An 84-year-old female with history of RYGB 3 years ago presented with protein calorie malnutrition and non-intentional weight loss. Percutaneous feeding tube was needed for proper nutrition and the patient was transferred to our hospital for G tube placement in the excluded gastric remnant. Under ultrasound guidance a 21-gauge Chiba needle was advanced into the gastric remnant then it was subsequently distended with normal saline (Fig. 4A). 3T fasteners were placed under ultrasound guidance with the final placement confirmed with CT fluoroscopy (Fig. 4B). An 18-gauge needle was inserted adjacent to the T-fasteners, directed from left to right. A guidewire was then placed. The tract was sequentially dilated followed by insertion of a 16 French MIC gastric tube (Fig. 4C). The balloon was inflated, and contrast injected confirming the location of the gastric tube in the gastric remnant. There was filling of the gastric antrum and emptying into the duodenum (Fig. 4D). The Tube feeds were initiated the next day after tube placement. The tube remained in place for 30 days, then was replaced by another tube due to tube leakage. The replacement tube was used for 3 months then was accidently dislodged and replaced by another one.
We report the successful placement of percutaneous gastrostomy tubes in excluded stomach of post-RYGB patients. No complications were encountered in the three patients.
The gastric remnant is small measuring about 15 to 20 mL with difficult endoscopic access; therefore, percutaneous gastrostomy could be the only option to avoid laparoscopy or laparotomy. Gastric remnant is a blind pouch formed after RYGB that is difficult to access due to its location away from the abdominal wall, position under the liver, close relation with bowel or body habitus.
Imaging guided percutaneous gastrostomy tubes can help avoid surgical risks and general anesthesia. Placement of percutaneous gastrostomy tube in a patient with normal anatomy has a lower major complication rate of 5.9% with percutaneous gastrostomy versus 9.4% with percutaneous endoscopic gastrostomy.4 RYGB anatomy is a lot more technically challenging, however no significant increase in overall rate of major complications was evident in the few reported studies.5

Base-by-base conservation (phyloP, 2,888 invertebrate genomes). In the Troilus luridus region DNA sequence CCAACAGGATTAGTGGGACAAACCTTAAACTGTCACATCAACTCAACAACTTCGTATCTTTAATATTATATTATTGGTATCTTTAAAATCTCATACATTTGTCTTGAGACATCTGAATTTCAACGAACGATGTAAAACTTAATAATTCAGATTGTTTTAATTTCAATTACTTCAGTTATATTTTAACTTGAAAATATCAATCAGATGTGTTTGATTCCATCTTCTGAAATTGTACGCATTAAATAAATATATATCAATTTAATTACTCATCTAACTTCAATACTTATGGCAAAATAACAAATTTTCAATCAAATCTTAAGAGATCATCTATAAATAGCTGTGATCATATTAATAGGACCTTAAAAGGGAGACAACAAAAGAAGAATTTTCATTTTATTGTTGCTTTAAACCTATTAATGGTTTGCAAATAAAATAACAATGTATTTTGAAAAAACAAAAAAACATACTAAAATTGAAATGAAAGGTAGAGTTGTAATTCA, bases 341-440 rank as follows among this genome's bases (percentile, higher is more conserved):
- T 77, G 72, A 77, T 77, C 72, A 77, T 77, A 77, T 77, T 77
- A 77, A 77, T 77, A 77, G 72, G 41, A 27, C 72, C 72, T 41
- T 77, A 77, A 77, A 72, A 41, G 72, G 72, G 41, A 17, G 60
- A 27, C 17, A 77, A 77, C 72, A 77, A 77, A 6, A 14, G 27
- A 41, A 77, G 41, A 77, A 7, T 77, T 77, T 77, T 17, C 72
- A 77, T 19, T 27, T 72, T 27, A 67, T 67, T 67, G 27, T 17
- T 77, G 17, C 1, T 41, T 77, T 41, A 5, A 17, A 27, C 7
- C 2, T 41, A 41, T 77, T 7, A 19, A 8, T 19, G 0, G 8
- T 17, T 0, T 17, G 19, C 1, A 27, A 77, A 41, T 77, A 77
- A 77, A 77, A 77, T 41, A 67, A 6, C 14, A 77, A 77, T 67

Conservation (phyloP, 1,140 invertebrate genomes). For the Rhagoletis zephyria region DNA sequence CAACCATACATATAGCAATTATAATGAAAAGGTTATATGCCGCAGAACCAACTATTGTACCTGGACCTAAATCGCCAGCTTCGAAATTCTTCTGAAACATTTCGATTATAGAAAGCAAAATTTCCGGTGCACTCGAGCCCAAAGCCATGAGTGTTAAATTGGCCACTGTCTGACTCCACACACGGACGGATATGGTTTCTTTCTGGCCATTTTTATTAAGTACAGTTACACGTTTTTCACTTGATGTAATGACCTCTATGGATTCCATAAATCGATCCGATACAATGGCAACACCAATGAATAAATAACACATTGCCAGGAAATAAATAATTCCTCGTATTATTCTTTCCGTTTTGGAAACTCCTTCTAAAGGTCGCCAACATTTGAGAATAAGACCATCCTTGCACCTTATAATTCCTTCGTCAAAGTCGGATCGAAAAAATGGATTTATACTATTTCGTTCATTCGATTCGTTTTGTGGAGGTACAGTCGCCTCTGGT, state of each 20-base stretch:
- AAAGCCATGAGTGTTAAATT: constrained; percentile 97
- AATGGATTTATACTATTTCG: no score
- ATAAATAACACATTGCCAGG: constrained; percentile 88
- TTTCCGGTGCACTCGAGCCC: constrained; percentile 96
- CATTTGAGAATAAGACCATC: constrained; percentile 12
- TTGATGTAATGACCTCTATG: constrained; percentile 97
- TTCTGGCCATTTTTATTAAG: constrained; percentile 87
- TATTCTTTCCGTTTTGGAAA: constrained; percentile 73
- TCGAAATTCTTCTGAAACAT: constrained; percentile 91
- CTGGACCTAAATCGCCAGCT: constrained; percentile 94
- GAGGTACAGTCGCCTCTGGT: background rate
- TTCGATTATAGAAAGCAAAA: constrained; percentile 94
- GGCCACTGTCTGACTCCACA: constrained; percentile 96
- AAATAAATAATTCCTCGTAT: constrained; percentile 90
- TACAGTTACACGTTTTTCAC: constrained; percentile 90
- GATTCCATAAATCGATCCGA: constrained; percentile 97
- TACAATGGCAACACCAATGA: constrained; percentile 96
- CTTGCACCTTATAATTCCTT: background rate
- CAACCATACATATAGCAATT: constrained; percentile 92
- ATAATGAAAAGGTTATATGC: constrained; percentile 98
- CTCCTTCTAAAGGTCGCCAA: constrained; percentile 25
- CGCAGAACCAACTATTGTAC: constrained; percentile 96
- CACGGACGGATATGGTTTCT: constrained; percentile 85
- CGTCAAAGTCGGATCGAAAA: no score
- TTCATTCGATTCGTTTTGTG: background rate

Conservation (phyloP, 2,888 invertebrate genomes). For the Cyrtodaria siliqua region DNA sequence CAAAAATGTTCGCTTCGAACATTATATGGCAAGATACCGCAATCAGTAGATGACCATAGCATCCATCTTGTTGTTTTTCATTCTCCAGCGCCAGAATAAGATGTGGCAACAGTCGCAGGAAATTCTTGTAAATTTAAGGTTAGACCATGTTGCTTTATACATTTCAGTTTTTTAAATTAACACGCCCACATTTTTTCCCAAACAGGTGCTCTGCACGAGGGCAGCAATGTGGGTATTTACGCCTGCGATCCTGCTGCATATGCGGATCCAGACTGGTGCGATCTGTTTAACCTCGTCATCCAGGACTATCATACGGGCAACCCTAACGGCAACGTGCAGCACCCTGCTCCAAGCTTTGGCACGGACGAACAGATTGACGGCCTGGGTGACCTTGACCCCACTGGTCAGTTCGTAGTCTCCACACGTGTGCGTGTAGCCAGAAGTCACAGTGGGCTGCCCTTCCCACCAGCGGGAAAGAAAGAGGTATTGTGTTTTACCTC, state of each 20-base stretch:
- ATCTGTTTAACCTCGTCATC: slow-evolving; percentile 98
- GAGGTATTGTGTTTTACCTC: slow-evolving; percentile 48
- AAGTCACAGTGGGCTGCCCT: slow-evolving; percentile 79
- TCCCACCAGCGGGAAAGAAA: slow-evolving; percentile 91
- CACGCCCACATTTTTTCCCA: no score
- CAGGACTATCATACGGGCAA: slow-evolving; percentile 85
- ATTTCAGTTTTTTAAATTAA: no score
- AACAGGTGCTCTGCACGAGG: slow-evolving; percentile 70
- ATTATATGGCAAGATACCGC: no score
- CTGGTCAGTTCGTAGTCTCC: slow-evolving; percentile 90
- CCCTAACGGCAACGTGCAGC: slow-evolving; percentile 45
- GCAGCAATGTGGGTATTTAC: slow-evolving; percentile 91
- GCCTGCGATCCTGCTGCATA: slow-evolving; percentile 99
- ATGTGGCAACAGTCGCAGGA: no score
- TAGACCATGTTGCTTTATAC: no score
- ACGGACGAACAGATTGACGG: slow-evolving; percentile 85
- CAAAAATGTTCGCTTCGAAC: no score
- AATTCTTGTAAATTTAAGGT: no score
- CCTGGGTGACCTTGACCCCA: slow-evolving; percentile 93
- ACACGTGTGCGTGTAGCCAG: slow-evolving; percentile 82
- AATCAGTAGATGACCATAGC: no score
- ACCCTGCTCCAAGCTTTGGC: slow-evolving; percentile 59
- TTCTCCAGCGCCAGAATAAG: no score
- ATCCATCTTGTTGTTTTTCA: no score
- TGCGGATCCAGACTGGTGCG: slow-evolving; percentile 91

Few data is available in interventional radiology literature about the techniques for the access of the excluded stomach.3 The type of imaging guidance utilized depends on pre-procedural imaging, anatomy and operator comfort. In cases of delayed gastric remnant emptying/biliopancreatic limb obstruction, pre-procedural imaging typically demonstrates a dilated gastric remnant, which may allow simple access using fluoroscopy alone. Identification of the decompressed stomach and providing access can be a lot harder.2 A study by Majumdar et al6, used a combination of fluoroscopy and ultrasound guidance to access the excluded stomach. Fluoroscopy was used to identify the air-filled stomach and ultrasound was used to avoid injury of nearby structures. The use of fluoroscopy and ultrasound, helps in reducing radiation does with CT. Inappropriate visualization of under distended stomach by ultrasound and fluoroscopy mandates the use of CT guidance to allow safe access of the stomach.5
Delayed gastric remnant emptying and biliopancreatic limb obstruction may develop in the early or late postsurgical period. In the early postsurgical period, this may result from mechanical obstruction or ileus caused by internal hernia, adhesions, hemorrhage or edema at the entero-enterostomy. If this is left untreated, the resultant high intraluminal pressures may result in ischemia, anastomotic disruption with leak, or perforation.7–9 Findings of delayed gastric remnant emptying and biliopancreatic limb obstruction on CT scans include distention of the remnant stomach and biliopancreatic limb with occasional air fluid levels.10,11
RYGB-related malnutrition is a late postsurgical complication (developing after months to years) and may be a result of chronic abdominal pain that causes chronic vomiting, stomal stenosis or ulceration. Stomal stenosis usually occurs at the gastrojejunal surgical anastomosis with an estimated incidence up to 27%, while marginal anastomotic ulcers can occur in up to 16% of patients.12
Enteral feeding through the excluded remnant is the preferred route for treating protein–calorie and vitamin deficiencies until oral intake is tolerated.
Percutaneous CT-guided gastrostomy tube placement should not be performed if an internal hernia, port site hernia, or ischemic bowel. Diagnostic laparoscopy should be performed emergently in such cases. Also, patients with worsening clinical examination findings or no improvement after percutaneous gastrostomy tube placement should undergo operative treatment.13
In conclusion, percutaneous gastrostomy tube placement of the excluded gastric remnant in a post RYGB patient is a convenient and safe route for enteral nutrition. As the population of patients with RYGB grows and ages, an increase in requests for gastrostomy tube placement in those patients is anticipated.
No potential conflict of interest relevant to this article was reported.